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6 of 7 people found the following review helpful
Too long and somewhat sentimental, but an eye-opener
on 15 June 2014
Before watching this, we had no clue about the interwar history of Poland. We knew it must have been a separate state to Russia and Germany before WW2, because the Nazi invasion is what triggered British involvement, but prior to that…
This Polish-language film, subtitled in English and set in 1920, provided both a history lesson and a couple of hours of entertainment – although by the end we were fairly immune to the extended battle sequences that could easily have been shortened by 15 minutes or so without losing any narrative effect. The producers obviously had thousands of extras and wanted to use them. Lots. Being blown up, bayoneted and shot at.
The plot follows a young Polish solider, who marries his best girl before going off to fight on the front with Soviet Russia. WW1 finished not so long ago with Germany defeated, but the new Soviet state seeks to spread communism throughout Europe in a sweeping workers’ revolution – and there are some great scenes with Lenin, Stalin, et al, planning the Red Army’s course through the Ukraine and westwards. Poland has allied itself to Ukraine, believing that together they will be strong eno9ugh to repulse the Soviet advance when either alone would fall.
What follows is an occasionally clumsy and unsophisticated kind of docu-drama, showing the chaos of military action at a time in between the mechanised methods of WW2 and the traditional cavalry and foot-soldiers. The narrative highlights the massive confusion; how men who fought against each other in WW1 now unite against a different side: how Russian Cossacks switch sides to fight for the Poles and against the Red Army. We follow our two characters through their own wars, and see the decisions being made by the generals – there’s even a tip of the hat to the polish codebreakers (without whom Station X would have initially struggled) and a surprisingly nuanced segment alongside a Soviet commissar, bringing freedom to the peasants at gunpoint.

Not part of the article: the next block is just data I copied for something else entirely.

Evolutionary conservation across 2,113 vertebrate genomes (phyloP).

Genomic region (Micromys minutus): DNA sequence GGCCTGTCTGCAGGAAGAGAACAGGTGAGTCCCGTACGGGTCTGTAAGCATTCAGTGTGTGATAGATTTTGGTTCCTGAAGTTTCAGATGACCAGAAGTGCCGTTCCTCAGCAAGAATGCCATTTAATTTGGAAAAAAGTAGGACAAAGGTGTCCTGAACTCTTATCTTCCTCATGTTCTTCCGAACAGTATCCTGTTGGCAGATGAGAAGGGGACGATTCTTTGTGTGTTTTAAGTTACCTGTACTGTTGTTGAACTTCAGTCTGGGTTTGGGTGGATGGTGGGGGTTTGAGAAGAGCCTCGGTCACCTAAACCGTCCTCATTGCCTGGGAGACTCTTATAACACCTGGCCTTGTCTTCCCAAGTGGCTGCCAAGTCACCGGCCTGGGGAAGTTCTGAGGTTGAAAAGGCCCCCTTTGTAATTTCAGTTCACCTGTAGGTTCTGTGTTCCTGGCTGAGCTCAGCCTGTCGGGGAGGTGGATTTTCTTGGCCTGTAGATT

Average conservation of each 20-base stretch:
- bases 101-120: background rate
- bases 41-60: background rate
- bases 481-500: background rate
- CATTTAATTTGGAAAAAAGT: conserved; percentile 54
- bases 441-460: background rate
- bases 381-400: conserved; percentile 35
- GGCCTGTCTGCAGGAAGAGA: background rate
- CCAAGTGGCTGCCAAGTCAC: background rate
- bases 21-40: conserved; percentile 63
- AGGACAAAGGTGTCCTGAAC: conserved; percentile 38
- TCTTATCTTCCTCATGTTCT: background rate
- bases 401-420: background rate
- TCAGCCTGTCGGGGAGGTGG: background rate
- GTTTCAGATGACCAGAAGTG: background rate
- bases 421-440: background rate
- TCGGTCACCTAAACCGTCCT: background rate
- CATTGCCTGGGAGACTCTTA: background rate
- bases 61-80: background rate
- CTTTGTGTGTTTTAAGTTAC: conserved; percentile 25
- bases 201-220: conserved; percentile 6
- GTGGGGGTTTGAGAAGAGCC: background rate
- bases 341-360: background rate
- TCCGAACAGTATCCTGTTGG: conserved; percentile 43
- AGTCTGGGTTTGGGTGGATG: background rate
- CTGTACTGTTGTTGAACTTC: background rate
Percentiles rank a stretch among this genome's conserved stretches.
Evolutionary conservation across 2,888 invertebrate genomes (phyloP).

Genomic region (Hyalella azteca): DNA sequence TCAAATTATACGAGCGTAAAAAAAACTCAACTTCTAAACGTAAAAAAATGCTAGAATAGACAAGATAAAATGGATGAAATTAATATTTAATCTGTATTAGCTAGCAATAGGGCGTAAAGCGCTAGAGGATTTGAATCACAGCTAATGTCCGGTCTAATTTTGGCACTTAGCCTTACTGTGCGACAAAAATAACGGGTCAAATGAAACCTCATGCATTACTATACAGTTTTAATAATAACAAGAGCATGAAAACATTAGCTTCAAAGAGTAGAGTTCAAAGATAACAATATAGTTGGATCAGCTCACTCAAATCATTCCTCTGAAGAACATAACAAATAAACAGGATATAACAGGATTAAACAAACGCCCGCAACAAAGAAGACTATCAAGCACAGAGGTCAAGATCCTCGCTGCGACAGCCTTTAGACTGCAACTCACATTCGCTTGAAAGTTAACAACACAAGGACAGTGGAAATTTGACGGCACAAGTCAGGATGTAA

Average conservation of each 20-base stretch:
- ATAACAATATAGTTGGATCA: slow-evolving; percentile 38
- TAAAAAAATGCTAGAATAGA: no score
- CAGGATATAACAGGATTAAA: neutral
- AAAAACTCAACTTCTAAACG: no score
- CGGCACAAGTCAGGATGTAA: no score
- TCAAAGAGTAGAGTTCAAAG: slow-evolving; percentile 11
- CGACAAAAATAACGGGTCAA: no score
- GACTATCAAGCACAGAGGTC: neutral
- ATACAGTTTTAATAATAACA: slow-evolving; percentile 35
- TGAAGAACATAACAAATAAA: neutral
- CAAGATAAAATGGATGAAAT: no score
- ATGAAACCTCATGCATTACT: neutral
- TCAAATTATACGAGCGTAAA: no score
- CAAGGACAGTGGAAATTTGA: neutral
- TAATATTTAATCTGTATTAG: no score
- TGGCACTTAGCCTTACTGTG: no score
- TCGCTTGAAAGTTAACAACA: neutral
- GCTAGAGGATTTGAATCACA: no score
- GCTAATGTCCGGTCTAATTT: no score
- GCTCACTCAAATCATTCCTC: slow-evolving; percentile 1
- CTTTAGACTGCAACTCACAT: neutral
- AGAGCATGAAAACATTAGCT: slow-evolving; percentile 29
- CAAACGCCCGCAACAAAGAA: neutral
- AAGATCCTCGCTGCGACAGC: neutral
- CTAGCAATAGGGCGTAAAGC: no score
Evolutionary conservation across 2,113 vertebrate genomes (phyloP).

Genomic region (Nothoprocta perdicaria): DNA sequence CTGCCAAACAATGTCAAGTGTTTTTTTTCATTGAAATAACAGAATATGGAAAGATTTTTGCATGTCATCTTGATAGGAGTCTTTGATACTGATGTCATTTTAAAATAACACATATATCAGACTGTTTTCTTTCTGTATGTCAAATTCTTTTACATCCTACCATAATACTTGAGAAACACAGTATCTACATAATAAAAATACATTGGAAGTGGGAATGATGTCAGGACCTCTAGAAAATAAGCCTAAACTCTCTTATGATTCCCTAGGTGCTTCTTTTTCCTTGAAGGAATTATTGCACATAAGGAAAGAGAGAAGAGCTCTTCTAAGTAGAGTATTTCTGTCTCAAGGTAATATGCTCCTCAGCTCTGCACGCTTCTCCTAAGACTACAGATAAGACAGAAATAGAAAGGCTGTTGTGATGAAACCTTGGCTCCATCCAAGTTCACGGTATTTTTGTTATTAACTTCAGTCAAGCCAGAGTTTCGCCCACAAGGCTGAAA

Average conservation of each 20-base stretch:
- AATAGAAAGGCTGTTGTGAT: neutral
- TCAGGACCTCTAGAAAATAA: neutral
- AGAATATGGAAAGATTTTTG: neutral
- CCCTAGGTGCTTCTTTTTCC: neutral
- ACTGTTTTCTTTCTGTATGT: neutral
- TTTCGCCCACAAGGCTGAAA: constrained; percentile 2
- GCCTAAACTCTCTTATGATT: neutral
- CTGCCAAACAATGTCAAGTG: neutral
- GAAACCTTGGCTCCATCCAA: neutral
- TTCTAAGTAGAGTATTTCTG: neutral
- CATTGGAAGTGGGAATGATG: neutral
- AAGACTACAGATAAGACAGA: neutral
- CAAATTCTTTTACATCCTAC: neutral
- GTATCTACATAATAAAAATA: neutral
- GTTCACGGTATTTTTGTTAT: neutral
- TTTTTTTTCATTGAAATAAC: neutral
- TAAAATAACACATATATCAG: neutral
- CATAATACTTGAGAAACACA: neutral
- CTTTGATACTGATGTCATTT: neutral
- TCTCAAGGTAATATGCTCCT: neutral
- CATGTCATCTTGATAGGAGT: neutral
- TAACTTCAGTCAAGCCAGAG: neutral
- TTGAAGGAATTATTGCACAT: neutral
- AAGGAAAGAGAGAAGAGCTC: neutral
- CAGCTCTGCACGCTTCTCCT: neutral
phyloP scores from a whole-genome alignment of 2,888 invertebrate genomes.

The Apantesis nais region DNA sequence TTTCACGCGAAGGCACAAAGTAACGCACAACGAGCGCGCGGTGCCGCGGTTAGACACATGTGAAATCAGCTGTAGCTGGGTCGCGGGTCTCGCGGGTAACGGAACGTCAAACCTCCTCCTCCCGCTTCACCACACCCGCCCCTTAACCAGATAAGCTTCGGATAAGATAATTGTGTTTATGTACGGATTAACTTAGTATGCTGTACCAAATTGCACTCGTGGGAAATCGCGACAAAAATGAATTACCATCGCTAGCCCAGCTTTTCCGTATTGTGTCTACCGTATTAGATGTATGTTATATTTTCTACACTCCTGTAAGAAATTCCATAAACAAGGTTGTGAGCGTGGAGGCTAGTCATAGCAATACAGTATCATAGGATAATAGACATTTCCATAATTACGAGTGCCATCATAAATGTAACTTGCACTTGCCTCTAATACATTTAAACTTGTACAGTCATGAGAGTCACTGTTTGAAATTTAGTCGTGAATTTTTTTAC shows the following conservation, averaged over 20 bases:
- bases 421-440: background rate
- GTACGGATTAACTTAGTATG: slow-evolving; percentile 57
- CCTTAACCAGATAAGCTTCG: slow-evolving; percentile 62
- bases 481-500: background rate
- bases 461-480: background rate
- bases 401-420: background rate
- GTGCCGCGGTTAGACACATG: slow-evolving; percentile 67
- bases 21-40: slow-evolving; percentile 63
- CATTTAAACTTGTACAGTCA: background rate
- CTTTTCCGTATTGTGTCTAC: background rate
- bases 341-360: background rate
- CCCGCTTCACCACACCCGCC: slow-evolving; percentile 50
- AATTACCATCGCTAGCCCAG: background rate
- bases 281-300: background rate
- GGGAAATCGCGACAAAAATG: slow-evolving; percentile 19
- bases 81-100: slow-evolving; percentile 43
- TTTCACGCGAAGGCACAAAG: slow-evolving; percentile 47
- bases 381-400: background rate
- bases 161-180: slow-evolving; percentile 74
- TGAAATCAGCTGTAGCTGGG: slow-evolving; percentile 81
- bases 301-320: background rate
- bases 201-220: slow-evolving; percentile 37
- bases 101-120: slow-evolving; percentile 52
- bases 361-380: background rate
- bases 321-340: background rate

Inevitably, the personal story veers into slushy sentimentality that would have done Spielberg proud, but the historical plot was fascinating to watch unfold. If Warsaw had fallen then so might the rest of eastern Europe, long before the USSR spread its influence after WW2.
A surprisingly enjoyable and informative feature film. And stacks of battlefield action with things being blown up, if that’s your thing…